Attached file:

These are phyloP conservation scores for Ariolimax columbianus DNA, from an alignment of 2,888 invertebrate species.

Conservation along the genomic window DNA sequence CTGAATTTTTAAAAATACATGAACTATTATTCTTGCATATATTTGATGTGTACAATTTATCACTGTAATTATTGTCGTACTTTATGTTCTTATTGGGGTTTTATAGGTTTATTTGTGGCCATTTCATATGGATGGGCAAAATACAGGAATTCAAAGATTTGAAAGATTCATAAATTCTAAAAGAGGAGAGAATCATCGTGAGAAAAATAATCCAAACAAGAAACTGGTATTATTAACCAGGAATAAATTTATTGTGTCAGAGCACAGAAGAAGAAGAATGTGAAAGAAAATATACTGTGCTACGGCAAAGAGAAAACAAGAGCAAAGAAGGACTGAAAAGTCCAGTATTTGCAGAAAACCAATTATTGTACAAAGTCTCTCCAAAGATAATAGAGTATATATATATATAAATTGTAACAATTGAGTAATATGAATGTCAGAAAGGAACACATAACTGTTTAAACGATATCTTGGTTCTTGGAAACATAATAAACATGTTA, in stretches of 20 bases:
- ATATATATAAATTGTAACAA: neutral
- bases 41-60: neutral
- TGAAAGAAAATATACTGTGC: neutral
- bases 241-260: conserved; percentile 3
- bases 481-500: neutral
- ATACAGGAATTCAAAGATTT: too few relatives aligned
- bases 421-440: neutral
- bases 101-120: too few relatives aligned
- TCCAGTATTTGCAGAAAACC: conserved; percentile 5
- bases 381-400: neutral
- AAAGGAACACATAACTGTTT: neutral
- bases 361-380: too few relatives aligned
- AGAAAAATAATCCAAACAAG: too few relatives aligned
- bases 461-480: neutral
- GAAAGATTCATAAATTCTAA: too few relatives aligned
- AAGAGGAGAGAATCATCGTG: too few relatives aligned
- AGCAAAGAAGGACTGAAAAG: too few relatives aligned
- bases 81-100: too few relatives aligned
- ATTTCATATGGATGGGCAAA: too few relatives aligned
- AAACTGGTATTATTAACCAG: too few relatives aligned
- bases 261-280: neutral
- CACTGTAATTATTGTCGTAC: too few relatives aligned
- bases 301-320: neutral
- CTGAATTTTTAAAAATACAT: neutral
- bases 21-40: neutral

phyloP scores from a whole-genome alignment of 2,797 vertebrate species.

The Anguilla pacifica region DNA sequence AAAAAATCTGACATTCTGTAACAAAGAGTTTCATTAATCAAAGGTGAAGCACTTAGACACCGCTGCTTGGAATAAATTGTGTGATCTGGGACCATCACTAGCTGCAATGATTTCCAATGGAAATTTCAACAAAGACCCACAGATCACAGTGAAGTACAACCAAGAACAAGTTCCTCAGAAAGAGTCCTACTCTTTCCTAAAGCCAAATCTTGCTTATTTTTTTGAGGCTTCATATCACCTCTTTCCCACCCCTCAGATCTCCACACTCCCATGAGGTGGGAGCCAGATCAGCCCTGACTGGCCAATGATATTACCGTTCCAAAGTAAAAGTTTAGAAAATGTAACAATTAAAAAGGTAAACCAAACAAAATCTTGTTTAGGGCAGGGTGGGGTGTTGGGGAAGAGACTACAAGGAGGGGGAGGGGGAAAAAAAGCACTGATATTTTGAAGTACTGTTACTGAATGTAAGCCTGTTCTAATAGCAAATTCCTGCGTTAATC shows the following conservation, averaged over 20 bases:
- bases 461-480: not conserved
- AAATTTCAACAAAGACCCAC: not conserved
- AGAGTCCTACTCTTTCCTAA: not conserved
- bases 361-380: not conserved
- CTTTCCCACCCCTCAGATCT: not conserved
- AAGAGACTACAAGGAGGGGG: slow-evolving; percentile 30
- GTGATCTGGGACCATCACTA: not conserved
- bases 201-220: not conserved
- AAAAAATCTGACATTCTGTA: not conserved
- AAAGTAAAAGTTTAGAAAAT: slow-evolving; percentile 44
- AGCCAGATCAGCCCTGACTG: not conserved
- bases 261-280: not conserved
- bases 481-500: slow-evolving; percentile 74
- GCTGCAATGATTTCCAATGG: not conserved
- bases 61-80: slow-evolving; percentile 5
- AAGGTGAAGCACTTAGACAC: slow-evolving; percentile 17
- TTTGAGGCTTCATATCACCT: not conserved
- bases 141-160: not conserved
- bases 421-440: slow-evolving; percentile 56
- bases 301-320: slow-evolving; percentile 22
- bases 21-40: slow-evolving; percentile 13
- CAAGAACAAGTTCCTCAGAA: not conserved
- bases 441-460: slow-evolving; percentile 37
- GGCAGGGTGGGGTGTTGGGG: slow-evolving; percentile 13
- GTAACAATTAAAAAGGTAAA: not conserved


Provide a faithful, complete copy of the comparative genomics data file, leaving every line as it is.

These are phyloP conservation scores for Ariolimax columbianus DNA, from an alignment of 2,888 invertebrate species.

Conservation along the genomic window DNA sequence CTGAATTTTTAAAAATACATGAACTATTATTCTTGCATATATTTGATGTGTACAATTTATCACTGTAATTATTGTCGTACTTTATGTTCTTATTGGGGTTTTATAGGTTTATTTGTGGCCATTTCATATGGATGGGCAAAATACAGGAATTCAAAGATTTGAAAGATTCATAAATTCTAAAAGAGGAGAGAATCATCGTGAGAAAAATAATCCAAACAAGAAACTGGTATTATTAACCAGGAATAAATTTATTGTGTCAGAGCACAGAAGAAGAAGAATGTGAAAGAAAATATACTGTGCTACGGCAAAGAGAAAACAAGAGCAAAGAAGGACTGAAAAGTCCAGTATTTGCAGAAAACCAATTATTGTACAAAGTCTCTCCAAAGATAATAGAGTATATATATATATAAATTGTAACAATTGAGTAATATGAATGTCAGAAAGGAACACATAACTGTTTAAACGATATCTTGGTTCTTGGAAACATAATAAACATGTTA, in stretches of 20 bases:
- ATATATATAAATTGTAACAA: neutral
- bases 41-60: neutral
- TGAAAGAAAATATACTGTGC: neutral
- bases 241-260: conserved; percentile 3
- bases 481-500: neutral
- ATACAGGAATTCAAAGATTT: too few relatives aligned
- bases 421-440: neutral
- bases 101-120: too few relatives aligned
- TCCAGTATTTGCAGAAAACC: conserved; percentile 5
- bases 381-400: neutral
- AAAGGAACACATAACTGTTT: neutral
- bases 361-380: too few relatives aligned
- AGAAAAATAATCCAAACAAG: too few relatives aligned
- bases 461-480: neutral
- GAAAGATTCATAAATTCTAA: too few relatives aligned
- AAGAGGAGAGAATCATCGTG: too few relatives aligned
- AGCAAAGAAGGACTGAAAAG: too few relatives aligned
- bases 81-100: too few relatives aligned
- ATTTCATATGGATGGGCAAA: too few relatives aligned
- AAACTGGTATTATTAACCAG: too few relatives aligned
- bases 261-280: neutral
- CACTGTAATTATTGTCGTAC: too few relatives aligned
- bases 301-320: neutral
- CTGAATTTTTAAAAATACAT: neutral
- bases 21-40: neutral

phyloP scores from a whole-genome alignment of 2,797 vertebrate species.

The Anguilla pacifica region DNA sequence AAAAAATCTGACATTCTGTAACAAAGAGTTTCATTAATCAAAGGTGAAGCACTTAGACACCGCTGCTTGGAATAAATTGTGTGATCTGGGACCATCACTAGCTGCAATGATTTCCAATGGAAATTTCAACAAAGACCCACAGATCACAGTGAAGTACAACCAAGAACAAGTTCCTCAGAAAGAGTCCTACTCTTTCCTAAAGCCAAATCTTGCTTATTTTTTTGAGGCTTCATATCACCTCTTTCCCACCCCTCAGATCTCCACACTCCCATGAGGTGGGAGCCAGATCAGCCCTGACTGGCCAATGATATTACCGTTCCAAAGTAAAAGTTTAGAAAATGTAACAATTAAAAAGGTAAACCAAACAAAATCTTGTTTAGGGCAGGGTGGGGTGTTGGGGAAGAGACTACAAGGAGGGGGAGGGGGAAAAAAAGCACTGATATTTTGAAGTACTGTTACTGAATGTAAGCCTGTTCTAATAGCAAATTCCTGCGTTAATC shows the following conservation, averaged over 20 bases:
- bases 461-480: not conserved
- AAATTTCAACAAAGACCCAC: not conserved
- AGAGTCCTACTCTTTCCTAA: not conserved
- bases 361-380: not conserved
- CTTTCCCACCCCTCAGATCT: not conserved
- AAGAGACTACAAGGAGGGGG: slow-evolving; percentile 30
- GTGATCTGGGACCATCACTA: not conserved
- bases 201-220: not conserved
- AAAAAATCTGACATTCTGTA: not conserved
- AAAGTAAAAGTTTAGAAAAT: slow-evolving; percentile 44
- AGCCAGATCAGCCCTGACTG: not conserved
- bases 261-280: not conserved
- bases 481-500: slow-evolving; percentile 74
- GCTGCAATGATTTCCAATGG: not conserved
- bases 61-80: slow-evolving; percentile 5
- AAGGTGAAGCACTTAGACAC: slow-evolving; percentile 17
- TTTGAGGCTTCATATCACCT: not conserved
- bases 141-160: not conserved
- bases 421-440: slow-evolving; percentile 56
- bases 301-320: slow-evolving; percentile 22
- bases 21-40: slow-evolving; percentile 13
- CAAGAACAAGTTCCTCAGAA: not conserved
- bases 441-460: slow-evolving; percentile 37
- GGCAGGGTGGGGTGTTGGGG: slow-evolving; percentile 13
- GTAACAATTAAAAAGGTAAA: not conserved